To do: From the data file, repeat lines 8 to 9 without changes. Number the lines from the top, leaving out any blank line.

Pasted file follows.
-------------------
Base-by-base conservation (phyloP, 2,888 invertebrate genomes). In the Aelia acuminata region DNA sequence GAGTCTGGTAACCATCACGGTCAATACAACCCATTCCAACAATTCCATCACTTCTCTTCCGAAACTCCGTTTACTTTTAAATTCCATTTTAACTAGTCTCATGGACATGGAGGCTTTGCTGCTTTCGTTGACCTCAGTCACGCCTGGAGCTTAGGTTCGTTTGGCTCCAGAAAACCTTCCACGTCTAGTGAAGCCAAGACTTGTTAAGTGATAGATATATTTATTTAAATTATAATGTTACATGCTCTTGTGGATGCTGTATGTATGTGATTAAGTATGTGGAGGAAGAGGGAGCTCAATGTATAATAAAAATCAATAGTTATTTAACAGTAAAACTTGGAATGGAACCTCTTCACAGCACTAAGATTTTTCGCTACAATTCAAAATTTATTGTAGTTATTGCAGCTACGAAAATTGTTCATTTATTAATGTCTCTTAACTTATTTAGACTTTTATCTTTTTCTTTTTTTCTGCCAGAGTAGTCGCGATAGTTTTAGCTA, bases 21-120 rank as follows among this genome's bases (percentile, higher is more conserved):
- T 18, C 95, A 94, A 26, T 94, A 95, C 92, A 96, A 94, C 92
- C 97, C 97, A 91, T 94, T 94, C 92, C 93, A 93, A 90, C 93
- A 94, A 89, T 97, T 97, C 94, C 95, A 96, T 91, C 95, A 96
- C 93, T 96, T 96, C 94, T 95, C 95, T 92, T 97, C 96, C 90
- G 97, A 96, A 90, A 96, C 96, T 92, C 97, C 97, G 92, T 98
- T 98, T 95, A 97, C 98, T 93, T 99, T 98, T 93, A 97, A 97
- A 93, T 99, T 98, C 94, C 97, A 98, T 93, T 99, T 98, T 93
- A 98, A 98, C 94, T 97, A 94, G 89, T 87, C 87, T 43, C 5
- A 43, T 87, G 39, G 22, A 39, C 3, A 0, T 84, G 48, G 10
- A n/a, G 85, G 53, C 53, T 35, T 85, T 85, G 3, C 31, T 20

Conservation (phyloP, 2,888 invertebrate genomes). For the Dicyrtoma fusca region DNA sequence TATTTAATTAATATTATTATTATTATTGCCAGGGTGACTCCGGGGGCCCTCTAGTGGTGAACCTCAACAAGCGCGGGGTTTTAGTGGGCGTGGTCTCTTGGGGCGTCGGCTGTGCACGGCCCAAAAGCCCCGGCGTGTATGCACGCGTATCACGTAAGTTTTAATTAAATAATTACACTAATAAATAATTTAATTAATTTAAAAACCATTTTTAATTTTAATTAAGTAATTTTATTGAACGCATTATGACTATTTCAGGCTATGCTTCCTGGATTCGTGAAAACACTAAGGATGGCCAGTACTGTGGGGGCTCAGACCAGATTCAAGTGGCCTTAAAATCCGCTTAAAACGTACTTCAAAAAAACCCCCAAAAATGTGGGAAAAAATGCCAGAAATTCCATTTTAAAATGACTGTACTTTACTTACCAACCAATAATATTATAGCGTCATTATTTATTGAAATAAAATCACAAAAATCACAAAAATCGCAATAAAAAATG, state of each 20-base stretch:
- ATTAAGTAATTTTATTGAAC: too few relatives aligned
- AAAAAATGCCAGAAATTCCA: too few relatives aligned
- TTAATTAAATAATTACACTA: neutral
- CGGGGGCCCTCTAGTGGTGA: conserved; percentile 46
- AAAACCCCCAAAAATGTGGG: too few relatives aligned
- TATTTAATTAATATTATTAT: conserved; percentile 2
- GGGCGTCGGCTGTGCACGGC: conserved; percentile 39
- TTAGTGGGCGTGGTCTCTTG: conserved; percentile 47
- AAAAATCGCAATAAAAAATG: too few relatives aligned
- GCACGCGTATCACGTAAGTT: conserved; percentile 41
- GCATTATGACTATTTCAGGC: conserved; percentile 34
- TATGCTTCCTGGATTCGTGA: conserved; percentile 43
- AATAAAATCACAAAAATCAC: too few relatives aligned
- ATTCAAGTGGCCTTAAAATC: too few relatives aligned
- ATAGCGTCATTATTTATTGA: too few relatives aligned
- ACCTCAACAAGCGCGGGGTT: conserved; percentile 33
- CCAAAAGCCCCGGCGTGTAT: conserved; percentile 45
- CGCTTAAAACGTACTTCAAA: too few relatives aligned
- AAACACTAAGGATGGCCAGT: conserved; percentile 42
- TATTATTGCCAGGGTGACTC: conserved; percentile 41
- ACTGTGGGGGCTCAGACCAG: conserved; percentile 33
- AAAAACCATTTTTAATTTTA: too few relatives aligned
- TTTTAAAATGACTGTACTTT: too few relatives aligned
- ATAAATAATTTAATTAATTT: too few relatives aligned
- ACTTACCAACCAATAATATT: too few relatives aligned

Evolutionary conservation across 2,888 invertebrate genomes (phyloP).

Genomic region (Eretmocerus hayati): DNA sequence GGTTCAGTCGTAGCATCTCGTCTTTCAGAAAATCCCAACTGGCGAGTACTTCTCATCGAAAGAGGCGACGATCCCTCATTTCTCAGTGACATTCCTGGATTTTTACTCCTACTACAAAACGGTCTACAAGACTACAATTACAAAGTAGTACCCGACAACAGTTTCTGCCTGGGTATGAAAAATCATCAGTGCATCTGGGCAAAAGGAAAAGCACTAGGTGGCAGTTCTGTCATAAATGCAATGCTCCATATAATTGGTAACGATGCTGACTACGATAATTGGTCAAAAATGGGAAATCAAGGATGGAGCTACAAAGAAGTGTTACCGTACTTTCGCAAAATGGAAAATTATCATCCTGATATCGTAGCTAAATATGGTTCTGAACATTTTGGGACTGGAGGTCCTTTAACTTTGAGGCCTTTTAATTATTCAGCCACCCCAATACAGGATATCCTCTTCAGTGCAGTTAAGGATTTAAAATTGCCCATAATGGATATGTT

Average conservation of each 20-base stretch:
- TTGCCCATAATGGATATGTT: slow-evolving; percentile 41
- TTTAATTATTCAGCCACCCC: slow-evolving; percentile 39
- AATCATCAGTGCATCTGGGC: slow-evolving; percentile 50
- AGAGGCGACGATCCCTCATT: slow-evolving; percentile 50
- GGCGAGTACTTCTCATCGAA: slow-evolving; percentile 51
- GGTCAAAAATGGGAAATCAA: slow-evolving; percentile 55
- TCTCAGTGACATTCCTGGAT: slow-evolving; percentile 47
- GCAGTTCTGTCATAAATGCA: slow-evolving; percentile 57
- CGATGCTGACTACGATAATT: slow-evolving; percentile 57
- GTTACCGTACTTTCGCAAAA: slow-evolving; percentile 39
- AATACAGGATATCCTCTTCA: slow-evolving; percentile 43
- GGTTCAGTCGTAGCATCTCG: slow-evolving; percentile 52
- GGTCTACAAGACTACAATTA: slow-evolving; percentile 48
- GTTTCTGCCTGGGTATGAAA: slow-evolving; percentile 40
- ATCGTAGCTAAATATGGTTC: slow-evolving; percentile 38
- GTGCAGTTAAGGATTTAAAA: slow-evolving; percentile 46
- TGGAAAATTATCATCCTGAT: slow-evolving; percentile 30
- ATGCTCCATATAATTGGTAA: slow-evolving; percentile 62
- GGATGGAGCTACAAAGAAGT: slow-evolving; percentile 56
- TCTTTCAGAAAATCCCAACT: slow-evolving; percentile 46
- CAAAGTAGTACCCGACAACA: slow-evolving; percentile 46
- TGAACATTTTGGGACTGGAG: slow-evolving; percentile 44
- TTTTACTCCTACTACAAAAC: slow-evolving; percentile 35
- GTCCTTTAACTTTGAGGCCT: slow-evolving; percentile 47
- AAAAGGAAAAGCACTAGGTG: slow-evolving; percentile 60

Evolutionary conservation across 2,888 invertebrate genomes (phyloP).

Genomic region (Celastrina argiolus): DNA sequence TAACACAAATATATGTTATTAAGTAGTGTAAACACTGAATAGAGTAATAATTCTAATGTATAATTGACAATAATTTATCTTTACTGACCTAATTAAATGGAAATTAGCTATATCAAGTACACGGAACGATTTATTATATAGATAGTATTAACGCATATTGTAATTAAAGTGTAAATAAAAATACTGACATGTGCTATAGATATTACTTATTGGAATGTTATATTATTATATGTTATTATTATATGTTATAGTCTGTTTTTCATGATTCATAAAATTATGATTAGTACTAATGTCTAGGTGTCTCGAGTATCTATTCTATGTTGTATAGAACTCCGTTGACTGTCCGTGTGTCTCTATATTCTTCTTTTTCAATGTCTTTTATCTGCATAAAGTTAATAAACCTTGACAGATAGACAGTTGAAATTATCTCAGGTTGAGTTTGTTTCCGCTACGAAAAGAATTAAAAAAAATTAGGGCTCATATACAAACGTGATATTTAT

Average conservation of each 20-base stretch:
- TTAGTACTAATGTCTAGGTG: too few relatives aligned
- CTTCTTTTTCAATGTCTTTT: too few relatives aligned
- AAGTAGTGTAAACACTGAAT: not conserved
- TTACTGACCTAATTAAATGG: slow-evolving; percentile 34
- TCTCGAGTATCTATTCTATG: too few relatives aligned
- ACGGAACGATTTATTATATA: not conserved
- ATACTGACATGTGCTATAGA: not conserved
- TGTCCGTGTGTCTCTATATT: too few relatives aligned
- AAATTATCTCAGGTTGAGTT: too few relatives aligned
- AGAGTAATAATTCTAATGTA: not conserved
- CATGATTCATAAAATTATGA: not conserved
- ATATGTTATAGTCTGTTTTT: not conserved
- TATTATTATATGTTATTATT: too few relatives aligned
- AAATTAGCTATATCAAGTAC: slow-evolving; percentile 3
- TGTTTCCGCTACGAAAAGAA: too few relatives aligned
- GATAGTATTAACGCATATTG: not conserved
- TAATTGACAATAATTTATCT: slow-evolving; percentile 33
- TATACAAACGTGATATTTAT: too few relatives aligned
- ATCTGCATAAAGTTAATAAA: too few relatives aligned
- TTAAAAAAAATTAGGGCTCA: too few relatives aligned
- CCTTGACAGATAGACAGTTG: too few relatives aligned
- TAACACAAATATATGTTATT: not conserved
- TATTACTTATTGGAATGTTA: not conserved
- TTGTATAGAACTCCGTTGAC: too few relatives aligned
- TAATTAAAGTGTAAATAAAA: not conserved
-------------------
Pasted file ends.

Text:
- A 93, T 99, T 98, C 94, C 97, A 98, T 93, T 99, T 98, T 93
- A 98, A 98, C 94, T 97, A 94, G 89, T 87, C 87, T 43, C 5